"A million and a half people in or around Chernobyl (including the people who cleaned up the site) received extremely high doses of radiation. [Millions of others] received internal radiation from food contamination. Prior to the Chernobyl disaster, the Ukraine had been the breadbasket of Europe. Now, 70% of the food is contaminated. There is no way to clean [the soil] up, but since they must grow food, they use it and the food is irradiated.
         "Those who consume these irradiated products develop problems of the oesophagus and circulatory system, anaemia and other disorders: the blood becomes totally affected and the immune system completely breaks down. For a child, a small cold is tragic. A seven-year-old dies of cancer. There is a plethora of diseases - some illnesses not even diagnosed yet. To this day, there is no understanding of how to deal with the thousands who have received radiation.
         "The international nuclear mafia says of Chernobyl that, "the machine broke down." We cannot dismiss so simply what has caused so major an ecological disaster. They say it is fully under control and will not happen again. The fact remains that they have not resolved the real reasons for this catastrophe.
         "The Chernobyl disaster had little to do with "accidents" or mistakes of personnel. People should know that Chernobyl had explosions before. It was a military reactor and all military reactors were kept secret. There had been 104 prior accidents in Russia, but radioactive material was not emitted, so no attention was paid.
         "There was no organisation in the former USSR to monitor these reactors. There have been more than 200 accidents in nuclear installations, with millions of curies of radiation released. Since 1986, all accidents have been kept secret. In my country not one inch of area is free of radioactive fallout. People are losing their hair and blood is coming out of mouths.
         "Nuclear power stations are dangerous not only because they can blow up; they are dangerous even when they do not blow up. My assistants and I researched 10 plants, and we consistently found the water polluted and people around the plants sick. We found 152 lies and cover-ups. Such details are considered treasonable, but the truth should be found.
         "Between 1991 and 1993, there were 152 nuclear catastrophes in 14 countries, including some in the US. There were none like Chernobyl, only because reactors in Russia are larger and we did not have enough money to correct certain factors and there was no punishment if we did not. Half occurred because of errors made by personnel. In 1989 alone, there were 860 stoppages because of imminent danger due to improper management.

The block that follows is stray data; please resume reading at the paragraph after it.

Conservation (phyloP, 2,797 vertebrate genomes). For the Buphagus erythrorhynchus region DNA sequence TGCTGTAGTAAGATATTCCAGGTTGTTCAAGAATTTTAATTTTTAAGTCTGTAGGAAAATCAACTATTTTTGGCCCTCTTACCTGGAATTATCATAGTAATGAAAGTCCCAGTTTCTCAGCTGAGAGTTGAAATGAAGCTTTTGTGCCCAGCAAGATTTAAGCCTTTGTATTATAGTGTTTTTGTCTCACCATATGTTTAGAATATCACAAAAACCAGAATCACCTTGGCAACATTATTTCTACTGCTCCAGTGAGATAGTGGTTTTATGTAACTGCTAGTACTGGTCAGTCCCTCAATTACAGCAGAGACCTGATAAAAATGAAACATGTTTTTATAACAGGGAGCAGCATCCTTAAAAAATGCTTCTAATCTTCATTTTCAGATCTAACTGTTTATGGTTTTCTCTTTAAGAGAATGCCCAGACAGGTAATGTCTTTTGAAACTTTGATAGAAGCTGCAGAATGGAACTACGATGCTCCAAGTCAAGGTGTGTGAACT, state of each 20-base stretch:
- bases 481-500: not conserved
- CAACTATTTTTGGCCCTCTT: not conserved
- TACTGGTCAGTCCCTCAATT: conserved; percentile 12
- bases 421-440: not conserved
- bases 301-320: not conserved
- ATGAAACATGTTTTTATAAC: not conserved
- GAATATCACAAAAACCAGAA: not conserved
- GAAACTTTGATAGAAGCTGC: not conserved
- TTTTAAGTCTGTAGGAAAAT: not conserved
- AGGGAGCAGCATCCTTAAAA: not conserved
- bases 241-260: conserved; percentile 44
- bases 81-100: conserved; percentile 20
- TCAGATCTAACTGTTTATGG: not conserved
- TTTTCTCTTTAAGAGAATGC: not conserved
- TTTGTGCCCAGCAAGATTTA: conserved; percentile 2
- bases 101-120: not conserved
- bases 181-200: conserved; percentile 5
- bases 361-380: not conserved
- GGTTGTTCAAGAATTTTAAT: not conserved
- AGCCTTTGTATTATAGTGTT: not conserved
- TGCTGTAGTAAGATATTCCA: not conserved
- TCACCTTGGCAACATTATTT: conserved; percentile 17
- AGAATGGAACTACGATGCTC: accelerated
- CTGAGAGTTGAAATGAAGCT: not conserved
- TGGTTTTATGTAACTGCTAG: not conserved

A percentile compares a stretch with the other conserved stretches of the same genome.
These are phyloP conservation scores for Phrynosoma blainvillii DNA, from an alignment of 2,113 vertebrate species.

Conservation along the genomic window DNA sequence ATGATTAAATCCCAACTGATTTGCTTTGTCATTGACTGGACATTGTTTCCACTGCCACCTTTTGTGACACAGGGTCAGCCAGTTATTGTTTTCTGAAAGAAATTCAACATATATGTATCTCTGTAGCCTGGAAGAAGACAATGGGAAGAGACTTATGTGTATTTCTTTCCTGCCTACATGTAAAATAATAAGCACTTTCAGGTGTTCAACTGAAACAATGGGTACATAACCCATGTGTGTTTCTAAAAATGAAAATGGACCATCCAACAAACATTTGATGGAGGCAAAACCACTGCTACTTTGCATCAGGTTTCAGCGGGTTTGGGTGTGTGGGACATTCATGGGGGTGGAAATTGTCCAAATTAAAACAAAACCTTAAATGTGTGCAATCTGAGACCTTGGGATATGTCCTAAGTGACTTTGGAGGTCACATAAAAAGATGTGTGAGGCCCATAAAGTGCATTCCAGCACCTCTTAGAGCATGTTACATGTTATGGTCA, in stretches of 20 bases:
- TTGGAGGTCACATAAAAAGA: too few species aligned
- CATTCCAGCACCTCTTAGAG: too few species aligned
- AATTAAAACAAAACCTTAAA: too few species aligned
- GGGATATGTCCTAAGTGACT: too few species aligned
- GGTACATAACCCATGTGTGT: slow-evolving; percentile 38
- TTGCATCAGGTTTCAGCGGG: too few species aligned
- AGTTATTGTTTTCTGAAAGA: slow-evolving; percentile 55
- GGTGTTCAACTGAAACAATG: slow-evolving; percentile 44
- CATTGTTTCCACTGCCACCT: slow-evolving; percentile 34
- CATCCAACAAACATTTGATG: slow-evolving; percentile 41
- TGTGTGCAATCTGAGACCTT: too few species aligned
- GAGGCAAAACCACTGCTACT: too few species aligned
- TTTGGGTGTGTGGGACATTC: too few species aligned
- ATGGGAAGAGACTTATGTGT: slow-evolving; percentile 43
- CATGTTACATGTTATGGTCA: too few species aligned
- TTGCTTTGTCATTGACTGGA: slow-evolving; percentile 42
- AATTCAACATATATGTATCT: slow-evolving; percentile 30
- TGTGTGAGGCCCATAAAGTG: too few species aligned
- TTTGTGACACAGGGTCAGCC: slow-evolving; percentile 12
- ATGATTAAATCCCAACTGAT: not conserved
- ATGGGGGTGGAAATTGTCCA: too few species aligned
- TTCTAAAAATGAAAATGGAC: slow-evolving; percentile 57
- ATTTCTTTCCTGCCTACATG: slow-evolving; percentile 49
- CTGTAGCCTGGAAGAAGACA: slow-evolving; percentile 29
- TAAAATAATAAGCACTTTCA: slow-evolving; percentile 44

"The international nuclear mafia will not accept the necessity to deal with the problem. But we must talk about the atomic energy situation, because the next explosion will be larger. There are 65 reactors in Russia and 110 in the US. With one or two such explosions, it is utterly ridiculous to discuss defence measures. We shall be killed in silent ways. It is virtually impossible to make a reactor safe.
         "Still we have not learned this. There has been no significant change in the US or Russia since the Chernobyl accident. It has not changed the mindlessness of government. Yeltsin is continuing with nuclear power and the same thing is likely to happen again. Further tragedies will cost the lives of more millions."
        Third World Network Features/Earth Island Journal
        When reproducing this feature, please credit Third World Network Features and (if applicable) the cooperating magazine or agency involved in the article, and give the byline. Please send us cuttings.

        Published by Third World Network 228, Macalister Road, 10400 Penang, Malaysia. Email:;; Tel: (+604)2293511,2293612 & 2293713; Fax: (+604)2298106. 1443/96

Fast-Breeder Reactors
In 1955, an accident to the experimental fast-breeder reactor, EBR-1, at the Reactor Test Station, in Idaho, melted half its fuel elements.

In October 1966, "We Almost Lost Detroit" when the Fermi fast-breeder reactor partially melted its core.

France's Superphénix, the world's largest fast-breeder, was shut down in 1987 after 20 tons of liquid sodium, which explodes on contact with air or water, leaked from the cooling drum. Because breeder reactors in France are prized for their ability to make high quality bomb material for military purposes, as well as civilian, their operation is clothed in secrecy. France has no "Freedom-of-Information Act." Information to ordinary citizens is limited to events which cannot be hidden.

In 1995, the government-funded Japanese fast-breeder reactor, Monju, leaked about three tons of coolant, causing the reactor to overheat, burning holes in the cooling pipes. In sorrow over a bungled attempt to cover up the seriousness of the accident, the plant manager, Shigeo Nishimura, committed suicide.


Societies have generally accepted willingly the risks of failure which accompany exciting technological developments, automobiles, airplanes, power plants, and explosives. Reactor planners ask that we embrace their risk analyses for our children, accepting reactor failures as we accepte failures of their non-nuclear predecessors.

Why not?